Europe: Mad Cow Crisis Reaching "Alarming" Proportions

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CBC

Tue Jan 30, 7:05 am

Mad cow crisis reaches 'alarming' proportions in Europe

While the potential human cost of mad cow disease is well known, the European Union's top agricultural minister said on Monday the crisis has reached proportions that threaten the farming sector across the union.

With demand for beef falling 27 per cent across the continent since October, stockpiles of beef are growing into mountains. And all that surplus meat has to be stored at the expense of the bloc's $37 billion US annual budget.

"The crisis on the beef market goes further than one might think. The latest market indications are alarming," EU Farm Commissioner Franz Fischler told the meeting of farm ministers in Brussels.

"Within the budget, we have no room for manoeuvre."

The continent has been in the grip of fears over the disease and its devastating human variant since last fall, when contaminated meat was accidentally sold in a French supermarket.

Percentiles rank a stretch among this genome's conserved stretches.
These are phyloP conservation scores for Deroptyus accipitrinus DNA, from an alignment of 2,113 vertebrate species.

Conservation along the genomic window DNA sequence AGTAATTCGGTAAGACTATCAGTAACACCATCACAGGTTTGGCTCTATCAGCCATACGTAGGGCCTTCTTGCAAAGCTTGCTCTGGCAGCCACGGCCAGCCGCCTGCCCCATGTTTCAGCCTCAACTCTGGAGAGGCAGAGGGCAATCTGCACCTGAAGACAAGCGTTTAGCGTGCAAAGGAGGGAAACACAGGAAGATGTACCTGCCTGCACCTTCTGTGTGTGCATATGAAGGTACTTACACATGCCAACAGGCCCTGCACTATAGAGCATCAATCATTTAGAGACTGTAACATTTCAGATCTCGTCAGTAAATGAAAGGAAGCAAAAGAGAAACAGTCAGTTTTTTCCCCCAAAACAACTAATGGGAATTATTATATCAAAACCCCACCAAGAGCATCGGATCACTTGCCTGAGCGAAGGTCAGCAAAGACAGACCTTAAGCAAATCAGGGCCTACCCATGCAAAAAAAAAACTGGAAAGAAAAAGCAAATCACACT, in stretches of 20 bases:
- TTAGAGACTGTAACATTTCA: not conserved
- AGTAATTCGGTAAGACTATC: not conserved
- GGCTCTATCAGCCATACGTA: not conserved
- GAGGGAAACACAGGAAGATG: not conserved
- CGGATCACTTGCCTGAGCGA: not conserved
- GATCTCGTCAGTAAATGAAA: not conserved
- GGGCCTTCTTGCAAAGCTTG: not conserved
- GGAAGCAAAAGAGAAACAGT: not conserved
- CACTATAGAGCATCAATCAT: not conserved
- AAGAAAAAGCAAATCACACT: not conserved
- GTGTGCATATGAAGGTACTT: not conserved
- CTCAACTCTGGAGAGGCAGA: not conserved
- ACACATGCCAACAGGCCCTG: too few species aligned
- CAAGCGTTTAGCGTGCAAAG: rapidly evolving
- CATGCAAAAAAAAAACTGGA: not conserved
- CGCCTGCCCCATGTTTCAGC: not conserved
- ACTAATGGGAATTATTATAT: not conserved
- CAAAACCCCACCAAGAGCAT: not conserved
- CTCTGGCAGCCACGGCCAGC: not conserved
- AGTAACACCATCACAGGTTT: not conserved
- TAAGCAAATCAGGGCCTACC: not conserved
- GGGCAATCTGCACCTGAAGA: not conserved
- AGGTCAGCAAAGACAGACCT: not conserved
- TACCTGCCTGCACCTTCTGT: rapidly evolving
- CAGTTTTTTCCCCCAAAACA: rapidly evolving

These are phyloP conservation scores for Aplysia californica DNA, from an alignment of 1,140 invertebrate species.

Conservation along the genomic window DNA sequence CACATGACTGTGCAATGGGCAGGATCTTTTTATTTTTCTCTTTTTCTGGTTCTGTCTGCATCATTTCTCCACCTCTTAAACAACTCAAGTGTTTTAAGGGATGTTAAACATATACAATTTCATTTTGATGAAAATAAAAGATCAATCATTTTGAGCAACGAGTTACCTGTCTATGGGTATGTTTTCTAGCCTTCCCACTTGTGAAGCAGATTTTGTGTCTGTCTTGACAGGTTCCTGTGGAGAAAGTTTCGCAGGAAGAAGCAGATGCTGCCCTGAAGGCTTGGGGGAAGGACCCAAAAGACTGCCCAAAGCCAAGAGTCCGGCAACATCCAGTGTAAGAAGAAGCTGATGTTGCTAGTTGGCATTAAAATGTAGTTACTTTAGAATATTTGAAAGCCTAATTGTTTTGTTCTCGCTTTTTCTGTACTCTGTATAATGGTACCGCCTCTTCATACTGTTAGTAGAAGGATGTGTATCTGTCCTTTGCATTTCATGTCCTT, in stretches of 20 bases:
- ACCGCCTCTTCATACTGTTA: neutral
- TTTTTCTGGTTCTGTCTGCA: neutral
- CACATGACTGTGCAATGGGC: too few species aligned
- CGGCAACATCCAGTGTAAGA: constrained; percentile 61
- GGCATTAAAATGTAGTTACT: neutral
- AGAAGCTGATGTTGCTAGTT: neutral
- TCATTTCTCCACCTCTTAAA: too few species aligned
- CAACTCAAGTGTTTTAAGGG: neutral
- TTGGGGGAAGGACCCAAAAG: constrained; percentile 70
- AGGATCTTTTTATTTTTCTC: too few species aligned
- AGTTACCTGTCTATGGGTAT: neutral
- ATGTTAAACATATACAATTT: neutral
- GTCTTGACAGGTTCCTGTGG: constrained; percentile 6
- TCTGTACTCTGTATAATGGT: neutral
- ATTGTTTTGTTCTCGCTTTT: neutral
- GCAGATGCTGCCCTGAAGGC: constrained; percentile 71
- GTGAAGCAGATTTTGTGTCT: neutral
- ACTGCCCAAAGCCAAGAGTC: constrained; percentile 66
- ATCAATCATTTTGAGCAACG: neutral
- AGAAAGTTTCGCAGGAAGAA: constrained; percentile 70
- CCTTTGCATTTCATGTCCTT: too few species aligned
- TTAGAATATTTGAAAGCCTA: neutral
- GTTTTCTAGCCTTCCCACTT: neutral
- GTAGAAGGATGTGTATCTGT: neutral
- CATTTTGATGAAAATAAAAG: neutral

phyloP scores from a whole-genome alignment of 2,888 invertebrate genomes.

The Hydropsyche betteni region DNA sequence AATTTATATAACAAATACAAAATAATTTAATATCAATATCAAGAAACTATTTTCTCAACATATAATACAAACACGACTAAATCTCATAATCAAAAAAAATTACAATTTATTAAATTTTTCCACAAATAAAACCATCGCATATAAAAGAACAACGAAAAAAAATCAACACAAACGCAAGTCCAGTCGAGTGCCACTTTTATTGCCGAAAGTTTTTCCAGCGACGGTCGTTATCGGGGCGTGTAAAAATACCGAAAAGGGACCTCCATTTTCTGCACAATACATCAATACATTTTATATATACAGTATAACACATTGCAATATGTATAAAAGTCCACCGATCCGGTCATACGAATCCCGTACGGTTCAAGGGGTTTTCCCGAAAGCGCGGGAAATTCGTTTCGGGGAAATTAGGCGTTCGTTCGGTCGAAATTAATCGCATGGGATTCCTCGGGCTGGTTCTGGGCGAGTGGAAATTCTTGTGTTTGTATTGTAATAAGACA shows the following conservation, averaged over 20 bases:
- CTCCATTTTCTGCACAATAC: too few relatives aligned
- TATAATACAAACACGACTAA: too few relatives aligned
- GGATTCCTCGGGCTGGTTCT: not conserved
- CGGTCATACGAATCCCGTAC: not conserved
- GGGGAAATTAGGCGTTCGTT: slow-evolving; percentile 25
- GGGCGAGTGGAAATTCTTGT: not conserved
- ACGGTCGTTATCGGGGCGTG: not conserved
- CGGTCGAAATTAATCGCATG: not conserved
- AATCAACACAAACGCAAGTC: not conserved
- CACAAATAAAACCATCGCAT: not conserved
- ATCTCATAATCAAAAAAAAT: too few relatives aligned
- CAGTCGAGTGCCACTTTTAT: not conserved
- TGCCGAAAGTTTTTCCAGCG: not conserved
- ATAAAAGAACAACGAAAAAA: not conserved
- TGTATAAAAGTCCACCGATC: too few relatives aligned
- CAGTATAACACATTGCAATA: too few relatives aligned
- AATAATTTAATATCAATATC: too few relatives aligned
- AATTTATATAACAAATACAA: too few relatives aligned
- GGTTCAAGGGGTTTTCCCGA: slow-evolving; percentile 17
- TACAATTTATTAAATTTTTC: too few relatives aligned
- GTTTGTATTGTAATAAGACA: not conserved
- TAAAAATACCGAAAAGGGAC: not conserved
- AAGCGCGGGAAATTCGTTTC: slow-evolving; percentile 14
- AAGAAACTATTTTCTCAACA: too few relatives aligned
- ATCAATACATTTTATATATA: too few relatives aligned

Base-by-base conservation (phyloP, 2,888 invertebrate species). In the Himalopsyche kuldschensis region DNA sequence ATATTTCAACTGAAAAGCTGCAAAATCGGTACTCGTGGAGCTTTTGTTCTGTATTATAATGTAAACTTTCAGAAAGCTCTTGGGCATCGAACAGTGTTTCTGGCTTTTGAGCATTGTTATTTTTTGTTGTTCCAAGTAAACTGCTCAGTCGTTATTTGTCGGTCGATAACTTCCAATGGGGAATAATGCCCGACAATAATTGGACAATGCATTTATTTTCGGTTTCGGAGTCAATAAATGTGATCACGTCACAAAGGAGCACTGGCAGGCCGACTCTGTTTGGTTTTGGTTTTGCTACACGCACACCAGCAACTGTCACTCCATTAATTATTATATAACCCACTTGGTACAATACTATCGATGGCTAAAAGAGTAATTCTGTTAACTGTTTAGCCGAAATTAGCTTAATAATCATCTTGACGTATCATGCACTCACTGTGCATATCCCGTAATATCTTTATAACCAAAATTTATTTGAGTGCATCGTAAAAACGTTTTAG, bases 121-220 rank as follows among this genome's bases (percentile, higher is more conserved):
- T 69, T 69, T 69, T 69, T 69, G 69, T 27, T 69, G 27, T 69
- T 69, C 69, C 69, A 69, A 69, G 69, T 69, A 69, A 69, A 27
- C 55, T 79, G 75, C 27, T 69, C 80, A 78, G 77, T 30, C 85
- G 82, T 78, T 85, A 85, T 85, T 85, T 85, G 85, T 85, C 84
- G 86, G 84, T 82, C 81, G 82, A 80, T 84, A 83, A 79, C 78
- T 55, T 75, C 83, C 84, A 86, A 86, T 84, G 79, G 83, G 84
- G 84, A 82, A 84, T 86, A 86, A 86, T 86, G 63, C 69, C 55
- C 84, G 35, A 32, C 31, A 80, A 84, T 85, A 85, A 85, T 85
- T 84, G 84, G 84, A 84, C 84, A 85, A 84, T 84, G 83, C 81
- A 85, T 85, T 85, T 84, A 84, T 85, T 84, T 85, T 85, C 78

About 80 people have died in Britain of new variant Creutzfeldt-Jakob disease. Another two have died in France.

After seeing the devastating effects of the brain-wasting disorder Ė and after cows were diagnosed with mad cow disease in several continental countries Ė people stopped buying beef.

The cost of storing the meat could gouge the budget for $6 billion a year.

The European Commission has asked farmers to sell all their animals older than 30 months for immediate destruction. It had already ordered tests for bovine spongiform encephalopathy on all animals older than 30 months and banned feed made with animal parts.

The purchase for destruction scheme could cost $4 billion this year alone as up to two million cattle might be destroyed.

The ministers have also agreed to ban cuts of meat that contain parts of the spine, including t-bone and rib-eye steaks Ė over the objections of Spain and Italy.